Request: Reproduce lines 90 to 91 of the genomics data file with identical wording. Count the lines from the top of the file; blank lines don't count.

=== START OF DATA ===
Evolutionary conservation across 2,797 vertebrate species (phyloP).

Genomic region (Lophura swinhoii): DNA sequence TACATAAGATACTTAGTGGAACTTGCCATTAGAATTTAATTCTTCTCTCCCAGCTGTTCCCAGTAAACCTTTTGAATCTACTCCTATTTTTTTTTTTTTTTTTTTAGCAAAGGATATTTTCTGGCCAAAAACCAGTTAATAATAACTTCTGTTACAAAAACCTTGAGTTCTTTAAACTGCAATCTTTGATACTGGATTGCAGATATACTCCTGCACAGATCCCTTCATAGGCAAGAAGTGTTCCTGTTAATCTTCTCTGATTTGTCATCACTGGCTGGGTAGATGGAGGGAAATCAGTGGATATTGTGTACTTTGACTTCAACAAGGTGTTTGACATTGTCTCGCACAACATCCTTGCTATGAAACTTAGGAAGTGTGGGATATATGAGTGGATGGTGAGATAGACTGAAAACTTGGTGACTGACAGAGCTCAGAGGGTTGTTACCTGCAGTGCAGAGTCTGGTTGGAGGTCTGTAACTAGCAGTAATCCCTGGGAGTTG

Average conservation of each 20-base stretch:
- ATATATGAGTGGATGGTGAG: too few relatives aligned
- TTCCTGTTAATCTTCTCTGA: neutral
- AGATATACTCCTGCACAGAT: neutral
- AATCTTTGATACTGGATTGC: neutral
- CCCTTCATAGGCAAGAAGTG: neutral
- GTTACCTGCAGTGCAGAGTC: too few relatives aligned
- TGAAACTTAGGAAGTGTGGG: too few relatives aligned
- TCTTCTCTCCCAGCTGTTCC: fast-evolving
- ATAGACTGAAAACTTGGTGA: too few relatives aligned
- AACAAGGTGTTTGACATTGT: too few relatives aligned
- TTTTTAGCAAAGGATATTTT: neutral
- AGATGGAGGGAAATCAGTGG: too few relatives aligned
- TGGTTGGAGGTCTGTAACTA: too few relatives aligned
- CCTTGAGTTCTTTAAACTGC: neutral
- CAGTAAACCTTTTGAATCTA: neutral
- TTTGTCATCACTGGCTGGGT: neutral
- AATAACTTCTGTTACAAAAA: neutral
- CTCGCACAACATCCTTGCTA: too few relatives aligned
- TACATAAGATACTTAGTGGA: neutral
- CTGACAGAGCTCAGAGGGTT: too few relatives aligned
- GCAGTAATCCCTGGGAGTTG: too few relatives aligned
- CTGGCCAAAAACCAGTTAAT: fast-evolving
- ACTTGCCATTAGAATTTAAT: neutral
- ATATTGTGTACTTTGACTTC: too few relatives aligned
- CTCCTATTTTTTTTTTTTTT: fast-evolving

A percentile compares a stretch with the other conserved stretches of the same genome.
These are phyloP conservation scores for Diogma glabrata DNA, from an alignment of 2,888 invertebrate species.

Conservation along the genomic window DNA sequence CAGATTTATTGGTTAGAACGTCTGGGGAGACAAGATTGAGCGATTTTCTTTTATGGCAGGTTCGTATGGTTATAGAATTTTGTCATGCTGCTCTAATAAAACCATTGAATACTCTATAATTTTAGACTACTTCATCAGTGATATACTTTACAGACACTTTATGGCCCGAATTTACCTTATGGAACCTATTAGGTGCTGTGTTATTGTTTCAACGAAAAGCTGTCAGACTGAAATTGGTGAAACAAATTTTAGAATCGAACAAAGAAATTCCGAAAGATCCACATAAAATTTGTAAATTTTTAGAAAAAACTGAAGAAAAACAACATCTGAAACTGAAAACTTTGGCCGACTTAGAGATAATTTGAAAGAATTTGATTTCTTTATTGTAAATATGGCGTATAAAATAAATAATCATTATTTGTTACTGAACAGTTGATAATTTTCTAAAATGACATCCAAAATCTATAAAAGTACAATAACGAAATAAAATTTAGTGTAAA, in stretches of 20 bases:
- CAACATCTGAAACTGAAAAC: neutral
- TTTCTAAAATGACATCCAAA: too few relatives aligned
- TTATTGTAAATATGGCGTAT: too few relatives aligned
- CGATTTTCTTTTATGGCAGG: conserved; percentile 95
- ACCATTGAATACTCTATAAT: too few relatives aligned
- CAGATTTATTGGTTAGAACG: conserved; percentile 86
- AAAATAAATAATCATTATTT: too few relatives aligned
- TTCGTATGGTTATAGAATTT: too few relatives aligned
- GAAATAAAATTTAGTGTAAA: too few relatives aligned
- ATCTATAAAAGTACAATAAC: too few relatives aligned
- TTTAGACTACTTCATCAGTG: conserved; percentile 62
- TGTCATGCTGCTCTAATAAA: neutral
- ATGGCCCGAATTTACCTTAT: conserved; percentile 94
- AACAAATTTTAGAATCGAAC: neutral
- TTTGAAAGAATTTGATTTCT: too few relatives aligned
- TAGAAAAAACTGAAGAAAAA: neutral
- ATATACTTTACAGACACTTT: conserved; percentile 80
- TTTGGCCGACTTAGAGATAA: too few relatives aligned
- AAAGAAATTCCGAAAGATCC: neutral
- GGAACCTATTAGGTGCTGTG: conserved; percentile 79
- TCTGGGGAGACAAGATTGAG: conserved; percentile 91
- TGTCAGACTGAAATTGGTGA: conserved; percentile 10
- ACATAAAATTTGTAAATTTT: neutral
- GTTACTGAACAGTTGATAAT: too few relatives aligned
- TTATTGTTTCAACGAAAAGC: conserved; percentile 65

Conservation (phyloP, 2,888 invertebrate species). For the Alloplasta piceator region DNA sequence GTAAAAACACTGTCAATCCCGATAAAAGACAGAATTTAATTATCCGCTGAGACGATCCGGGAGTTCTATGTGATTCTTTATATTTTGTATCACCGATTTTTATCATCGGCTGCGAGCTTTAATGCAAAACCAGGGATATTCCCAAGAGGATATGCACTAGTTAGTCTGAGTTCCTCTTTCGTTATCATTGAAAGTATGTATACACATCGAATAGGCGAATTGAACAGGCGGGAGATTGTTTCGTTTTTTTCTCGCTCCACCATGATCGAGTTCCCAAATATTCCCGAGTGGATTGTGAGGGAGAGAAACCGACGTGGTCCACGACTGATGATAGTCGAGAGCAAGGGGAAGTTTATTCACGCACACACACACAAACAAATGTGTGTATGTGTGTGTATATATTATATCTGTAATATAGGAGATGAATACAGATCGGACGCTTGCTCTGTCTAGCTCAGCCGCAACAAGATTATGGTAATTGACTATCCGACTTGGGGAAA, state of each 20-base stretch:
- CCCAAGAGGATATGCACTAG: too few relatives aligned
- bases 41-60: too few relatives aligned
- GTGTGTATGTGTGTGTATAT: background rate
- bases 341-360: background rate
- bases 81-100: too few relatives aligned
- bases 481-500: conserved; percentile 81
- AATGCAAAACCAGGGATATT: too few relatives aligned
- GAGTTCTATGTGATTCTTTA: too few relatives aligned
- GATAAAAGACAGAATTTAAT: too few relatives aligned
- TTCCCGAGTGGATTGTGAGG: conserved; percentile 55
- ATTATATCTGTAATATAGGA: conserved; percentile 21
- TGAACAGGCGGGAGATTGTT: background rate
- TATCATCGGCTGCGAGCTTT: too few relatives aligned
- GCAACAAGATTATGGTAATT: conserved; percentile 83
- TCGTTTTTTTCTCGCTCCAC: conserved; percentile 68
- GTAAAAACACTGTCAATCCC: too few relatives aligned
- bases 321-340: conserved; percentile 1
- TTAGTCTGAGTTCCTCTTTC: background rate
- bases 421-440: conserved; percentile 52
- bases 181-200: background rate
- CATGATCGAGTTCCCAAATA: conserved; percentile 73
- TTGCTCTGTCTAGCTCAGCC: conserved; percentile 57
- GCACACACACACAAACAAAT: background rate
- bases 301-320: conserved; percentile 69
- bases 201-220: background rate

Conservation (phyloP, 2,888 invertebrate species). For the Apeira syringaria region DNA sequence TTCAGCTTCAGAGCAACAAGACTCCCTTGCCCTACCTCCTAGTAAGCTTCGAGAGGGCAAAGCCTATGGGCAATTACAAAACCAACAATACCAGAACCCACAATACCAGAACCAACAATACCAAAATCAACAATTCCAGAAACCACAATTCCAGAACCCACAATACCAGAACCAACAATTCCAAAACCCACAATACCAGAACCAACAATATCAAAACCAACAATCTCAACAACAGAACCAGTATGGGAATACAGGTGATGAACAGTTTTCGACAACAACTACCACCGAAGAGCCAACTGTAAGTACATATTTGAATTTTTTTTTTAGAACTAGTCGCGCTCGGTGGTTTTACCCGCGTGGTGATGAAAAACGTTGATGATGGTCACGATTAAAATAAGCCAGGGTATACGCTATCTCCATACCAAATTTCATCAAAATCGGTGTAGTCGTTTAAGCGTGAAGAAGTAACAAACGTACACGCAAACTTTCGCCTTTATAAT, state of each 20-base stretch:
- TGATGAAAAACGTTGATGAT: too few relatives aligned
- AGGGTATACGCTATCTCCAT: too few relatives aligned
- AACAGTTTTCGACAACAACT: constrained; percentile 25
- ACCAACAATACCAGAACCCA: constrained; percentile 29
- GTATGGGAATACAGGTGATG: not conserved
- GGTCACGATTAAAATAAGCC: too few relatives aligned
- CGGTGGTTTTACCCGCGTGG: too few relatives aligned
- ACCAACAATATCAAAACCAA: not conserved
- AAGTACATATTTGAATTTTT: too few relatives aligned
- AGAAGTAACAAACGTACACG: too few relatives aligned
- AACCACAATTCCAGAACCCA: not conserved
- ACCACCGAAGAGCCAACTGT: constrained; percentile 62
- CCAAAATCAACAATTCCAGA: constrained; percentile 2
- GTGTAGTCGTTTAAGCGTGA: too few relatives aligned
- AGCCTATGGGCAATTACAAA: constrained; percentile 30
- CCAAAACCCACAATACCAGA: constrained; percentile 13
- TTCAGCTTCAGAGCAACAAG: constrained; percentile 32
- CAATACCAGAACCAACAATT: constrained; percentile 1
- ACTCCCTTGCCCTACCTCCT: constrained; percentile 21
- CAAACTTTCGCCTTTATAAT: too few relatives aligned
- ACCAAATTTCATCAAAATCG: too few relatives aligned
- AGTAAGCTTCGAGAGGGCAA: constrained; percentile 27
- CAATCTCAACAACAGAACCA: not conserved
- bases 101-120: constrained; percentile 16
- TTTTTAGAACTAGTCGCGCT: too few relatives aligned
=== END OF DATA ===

- CGGTGGTTTTACCCGCGTGG: too few relatives aligned
- ACCAACAATATCAAAACCAA: not conserved